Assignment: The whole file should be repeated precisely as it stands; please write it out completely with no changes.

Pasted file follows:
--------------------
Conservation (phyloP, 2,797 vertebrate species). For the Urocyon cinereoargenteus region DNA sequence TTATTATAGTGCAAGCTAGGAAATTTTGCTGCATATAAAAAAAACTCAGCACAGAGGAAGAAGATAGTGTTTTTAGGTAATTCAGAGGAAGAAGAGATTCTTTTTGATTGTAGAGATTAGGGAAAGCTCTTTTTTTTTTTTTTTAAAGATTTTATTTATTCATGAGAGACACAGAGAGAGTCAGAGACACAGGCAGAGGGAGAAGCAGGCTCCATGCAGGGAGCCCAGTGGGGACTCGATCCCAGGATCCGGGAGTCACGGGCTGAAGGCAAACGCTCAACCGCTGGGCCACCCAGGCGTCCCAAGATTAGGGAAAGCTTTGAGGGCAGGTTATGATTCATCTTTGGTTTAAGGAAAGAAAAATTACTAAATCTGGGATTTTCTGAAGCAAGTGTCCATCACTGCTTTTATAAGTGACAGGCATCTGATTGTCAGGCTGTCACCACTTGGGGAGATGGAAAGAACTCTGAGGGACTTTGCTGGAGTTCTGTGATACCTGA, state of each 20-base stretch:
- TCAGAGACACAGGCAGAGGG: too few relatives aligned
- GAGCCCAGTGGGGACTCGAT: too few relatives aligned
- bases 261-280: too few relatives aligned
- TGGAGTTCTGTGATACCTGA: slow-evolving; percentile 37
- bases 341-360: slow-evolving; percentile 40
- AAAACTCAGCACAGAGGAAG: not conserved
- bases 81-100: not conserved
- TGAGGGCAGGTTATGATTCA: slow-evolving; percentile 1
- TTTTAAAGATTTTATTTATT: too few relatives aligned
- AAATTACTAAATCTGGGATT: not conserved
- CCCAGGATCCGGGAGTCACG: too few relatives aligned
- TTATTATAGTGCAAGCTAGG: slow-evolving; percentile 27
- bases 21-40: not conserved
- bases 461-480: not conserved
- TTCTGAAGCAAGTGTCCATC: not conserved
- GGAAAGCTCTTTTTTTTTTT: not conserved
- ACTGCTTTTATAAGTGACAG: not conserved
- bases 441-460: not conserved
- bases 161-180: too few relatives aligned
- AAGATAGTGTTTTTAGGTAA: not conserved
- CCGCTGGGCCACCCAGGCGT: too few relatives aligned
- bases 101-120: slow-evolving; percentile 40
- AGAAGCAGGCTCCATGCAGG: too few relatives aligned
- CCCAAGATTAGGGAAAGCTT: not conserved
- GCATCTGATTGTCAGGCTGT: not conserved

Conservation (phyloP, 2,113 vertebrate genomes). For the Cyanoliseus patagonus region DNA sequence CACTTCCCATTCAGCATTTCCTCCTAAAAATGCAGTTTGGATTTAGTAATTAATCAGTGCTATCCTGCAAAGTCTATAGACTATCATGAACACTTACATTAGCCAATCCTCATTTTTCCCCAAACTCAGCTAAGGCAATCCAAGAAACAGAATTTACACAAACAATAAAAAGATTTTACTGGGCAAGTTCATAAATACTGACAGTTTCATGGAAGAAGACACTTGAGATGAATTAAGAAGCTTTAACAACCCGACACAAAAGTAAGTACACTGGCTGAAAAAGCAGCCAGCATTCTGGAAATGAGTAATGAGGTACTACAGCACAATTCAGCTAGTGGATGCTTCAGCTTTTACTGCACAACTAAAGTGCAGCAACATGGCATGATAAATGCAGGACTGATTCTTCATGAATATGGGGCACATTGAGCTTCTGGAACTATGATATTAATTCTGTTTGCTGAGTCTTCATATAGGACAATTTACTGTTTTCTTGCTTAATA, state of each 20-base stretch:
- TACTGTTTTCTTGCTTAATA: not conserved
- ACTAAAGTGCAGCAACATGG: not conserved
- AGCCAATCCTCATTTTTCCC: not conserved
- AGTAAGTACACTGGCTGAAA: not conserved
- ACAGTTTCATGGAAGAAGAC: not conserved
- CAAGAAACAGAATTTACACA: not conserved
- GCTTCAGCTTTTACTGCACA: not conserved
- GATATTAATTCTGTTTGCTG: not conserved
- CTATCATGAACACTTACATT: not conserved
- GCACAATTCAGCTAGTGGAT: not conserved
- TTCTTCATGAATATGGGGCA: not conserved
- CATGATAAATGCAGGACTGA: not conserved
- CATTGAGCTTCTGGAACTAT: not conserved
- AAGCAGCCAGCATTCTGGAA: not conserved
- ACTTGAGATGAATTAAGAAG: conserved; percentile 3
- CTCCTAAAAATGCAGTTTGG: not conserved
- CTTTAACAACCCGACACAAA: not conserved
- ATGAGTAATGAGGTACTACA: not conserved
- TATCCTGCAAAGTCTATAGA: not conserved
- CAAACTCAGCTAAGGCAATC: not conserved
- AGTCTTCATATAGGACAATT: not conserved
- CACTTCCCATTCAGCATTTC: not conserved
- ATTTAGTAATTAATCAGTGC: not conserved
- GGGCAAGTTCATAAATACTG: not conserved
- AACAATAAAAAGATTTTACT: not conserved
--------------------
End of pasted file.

Conservation (phyloP, 2,797 vertebrate species). For the Urocyon cinereoargenteus region DNA sequence TTATTATAGTGCAAGCTAGGAAATTTTGCTGCATATAAAAAAAACTCAGCACAGAGGAAGAAGATAGTGTTTTTAGGTAATTCAGAGGAAGAAGAGATTCTTTTTGATTGTAGAGATTAGGGAAAGCTCTTTTTTTTTTTTTTTAAAGATTTTATTTATTCATGAGAGACACAGAGAGAGTCAGAGACACAGGCAGAGGGAGAAGCAGGCTCCATGCAGGGAGCCCAGTGGGGACTCGATCCCAGGATCCGGGAGTCACGGGCTGAAGGCAAACGCTCAACCGCTGGGCCACCCAGGCGTCCCAAGATTAGGGAAAGCTTTGAGGGCAGGTTATGATTCATCTTTGGTTTAAGGAAAGAAAAATTACTAAATCTGGGATTTTCTGAAGCAAGTGTCCATCACTGCTTTTATAAGTGACAGGCATCTGATTGTCAGGCTGTCACCACTTGGGGAGATGGAAAGAACTCTGAGGGACTTTGCTGGAGTTCTGTGATACCTGA, state of each 20-base stretch:
- TCAGAGACACAGGCAGAGGG: too few relatives aligned
- GAGCCCAGTGGGGACTCGAT: too few relatives aligned
- bases 261-280: too few relatives aligned
- TGGAGTTCTGTGATACCTGA: slow-evolving; percentile 37
- bases 341-360: slow-evolving; percentile 40
- AAAACTCAGCACAGAGGAAG: not conserved
- bases 81-100: not conserved
- TGAGGGCAGGTTATGATTCA: slow-evolving; percentile 1
- TTTTAAAGATTTTATTTATT: too few relatives aligned
- AAATTACTAAATCTGGGATT: not conserved
- CCCAGGATCCGGGAGTCACG: too few relatives aligned
- TTATTATAGTGCAAGCTAGG: slow-evolving; percentile 27
- bases 21-40: not conserved
- bases 461-480: not conserved
- TTCTGAAGCAAGTGTCCATC: not conserved
- GGAAAGCTCTTTTTTTTTTT: not conserved
- ACTGCTTTTATAAGTGACAG: not conserved
- bases 441-460: not conserved
- bases 161-180: too few relatives aligned
- AAGATAGTGTTTTTAGGTAA: not conserved
- CCGCTGGGCCACCCAGGCGT: too few relatives aligned
- bases 101-120: slow-evolving; percentile 40
- AGAAGCAGGCTCCATGCAGG: too few relatives aligned
- CCCAAGATTAGGGAAAGCTT: not conserved
- GCATCTGATTGTCAGGCTGT: not conserved

Conservation (phyloP, 2,113 vertebrate genomes). For the Cyanoliseus patagonus region DNA sequence CACTTCCCATTCAGCATTTCCTCCTAAAAATGCAGTTTGGATTTAGTAATTAATCAGTGCTATCCTGCAAAGTCTATAGACTATCATGAACACTTACATTAGCCAATCCTCATTTTTCCCCAAACTCAGCTAAGGCAATCCAAGAAACAGAATTTACACAAACAATAAAAAGATTTTACTGGGCAAGTTCATAAATACTGACAGTTTCATGGAAGAAGACACTTGAGATGAATTAAGAAGCTTTAACAACCCGACACAAAAGTAAGTACACTGGCTGAAAAAGCAGCCAGCATTCTGGAAATGAGTAATGAGGTACTACAGCACAATTCAGCTAGTGGATGCTTCAGCTTTTACTGCACAACTAAAGTGCAGCAACATGGCATGATAAATGCAGGACTGATTCTTCATGAATATGGGGCACATTGAGCTTCTGGAACTATGATATTAATTCTGTTTGCTGAGTCTTCATATAGGACAATTTACTGTTTTCTTGCTTAATA, state of each 20-base stretch:
- TACTGTTTTCTTGCTTAATA: not conserved
- ACTAAAGTGCAGCAACATGG: not conserved
- AGCCAATCCTCATTTTTCCC: not conserved
- AGTAAGTACACTGGCTGAAA: not conserved
- ACAGTTTCATGGAAGAAGAC: not conserved
- CAAGAAACAGAATTTACACA: not conserved
- GCTTCAGCTTTTACTGCACA: not conserved
- GATATTAATTCTGTTTGCTG: not conserved
- CTATCATGAACACTTACATT: not conserved
- GCACAATTCAGCTAGTGGAT: not conserved
- TTCTTCATGAATATGGGGCA: not conserved
- CATGATAAATGCAGGACTGA: not conserved
- CATTGAGCTTCTGGAACTAT: not conserved
- AAGCAGCCAGCATTCTGGAA: not conserved
- ACTTGAGATGAATTAAGAAG: conserved; percentile 3
- CTCCTAAAAATGCAGTTTGG: not conserved
- CTTTAACAACCCGACACAAA: not conserved
- ATGAGTAATGAGGTACTACA: not conserved
- TATCCTGCAAAGTCTATAGA: not conserved
- CAAACTCAGCTAAGGCAATC: not conserved
- AGTCTTCATATAGGACAATT: not conserved
- CACTTCCCATTCAGCATTTC: not conserved
- ATTTAGTAATTAATCAGTGC: not conserved
- GGGCAAGTTCATAAATACTG: not conserved
- AACAATAAAAAGATTTTACT: not conserved